We support House Bill 1044 http://mlis.state.md.us/2012rs/billfile/hb1044.htm
which would help protect the legal rights of Motorists and prevent innocent motorists from being punished. We believe that such legislation is necessary to address serious due process issues with the state's speed camera law.
Among the provisions of this bill:
- Requiring the actual operator of a speed camera to appear at a hearing if requested by the defendant of a speed camera citation
- Requiring that if speed camera images can be used to convict a defendant of a speed camera violation, the court must also permit a defendant to use such images in defense of a violation.
- Ensure that speed cameras are certified by a testing laboratory OTHER THAN one affiliated with the manufacturer of the device, which is a severe conflict of interest.
- Requiring that speed cameras meet national standards set by the IACP(International Association of Chiefs of Police) in order to ensure accuracy and reliability.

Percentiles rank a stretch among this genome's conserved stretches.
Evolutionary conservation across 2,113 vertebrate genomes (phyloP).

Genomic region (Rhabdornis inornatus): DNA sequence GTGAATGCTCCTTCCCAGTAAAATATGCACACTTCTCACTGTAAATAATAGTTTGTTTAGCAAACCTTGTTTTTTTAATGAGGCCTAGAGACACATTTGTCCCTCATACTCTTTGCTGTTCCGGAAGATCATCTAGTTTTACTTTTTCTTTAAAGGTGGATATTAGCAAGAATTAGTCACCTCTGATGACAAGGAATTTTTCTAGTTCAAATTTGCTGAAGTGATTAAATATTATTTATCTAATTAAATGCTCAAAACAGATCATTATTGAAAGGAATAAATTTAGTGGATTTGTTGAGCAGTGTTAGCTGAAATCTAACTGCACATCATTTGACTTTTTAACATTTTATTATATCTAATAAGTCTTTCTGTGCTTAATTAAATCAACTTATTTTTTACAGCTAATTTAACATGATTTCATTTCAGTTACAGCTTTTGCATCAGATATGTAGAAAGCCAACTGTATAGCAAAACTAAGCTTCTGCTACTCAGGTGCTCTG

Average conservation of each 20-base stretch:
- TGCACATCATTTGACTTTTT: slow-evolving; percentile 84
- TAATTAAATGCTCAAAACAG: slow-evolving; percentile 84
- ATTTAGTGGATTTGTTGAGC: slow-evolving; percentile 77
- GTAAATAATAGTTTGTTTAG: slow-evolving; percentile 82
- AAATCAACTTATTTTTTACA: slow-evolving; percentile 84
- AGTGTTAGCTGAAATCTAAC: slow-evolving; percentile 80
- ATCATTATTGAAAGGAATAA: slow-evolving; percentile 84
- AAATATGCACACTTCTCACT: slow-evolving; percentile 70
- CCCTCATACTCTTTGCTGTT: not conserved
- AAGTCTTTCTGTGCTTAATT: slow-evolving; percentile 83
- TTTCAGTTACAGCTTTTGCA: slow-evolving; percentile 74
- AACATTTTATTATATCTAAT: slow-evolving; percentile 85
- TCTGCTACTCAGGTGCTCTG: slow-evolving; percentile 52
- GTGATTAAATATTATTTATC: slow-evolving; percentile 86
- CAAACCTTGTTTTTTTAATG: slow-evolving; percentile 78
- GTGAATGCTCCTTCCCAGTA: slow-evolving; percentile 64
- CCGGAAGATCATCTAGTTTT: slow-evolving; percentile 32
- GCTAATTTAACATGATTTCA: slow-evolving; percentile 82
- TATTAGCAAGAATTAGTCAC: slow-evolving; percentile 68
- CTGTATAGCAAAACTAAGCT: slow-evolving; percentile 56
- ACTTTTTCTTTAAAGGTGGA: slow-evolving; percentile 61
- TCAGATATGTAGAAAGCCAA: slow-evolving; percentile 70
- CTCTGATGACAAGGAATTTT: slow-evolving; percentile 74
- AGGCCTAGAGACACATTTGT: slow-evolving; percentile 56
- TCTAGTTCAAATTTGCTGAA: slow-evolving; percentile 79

- Ensuring that members of the public have a right to inspect speed camera calibration records, including the use of such information to prepare their defense in advance of a speed camera hearing.
- Forbidding contractors who administer and process speed camera citations from being paid based on the number of tickets issued.
These provisions are extremely reasonable and are the minimum necessary to protect basic rights to due process, the presumption of innocence, and the right to confront an accuser. Restricting such rights does nothing to benefit safety, it only serves to corrupt our justice system into a for-profit enterprise. The Maryland legislature should not permit any photo enforcement systems unless the basic principals of America's constitution and system of justice are protected.
This is needed to protect the right to confront an accuser and the right of defendants to have a fair defense which includes access to evidence they need to prepare that defense. Conflicts of interest must be removed from the system, including banning contingent contracts for companies which administer speed camera programs, and forbidding speed camera companies from certifying their own equipment rather than meeting national standards for accuracy.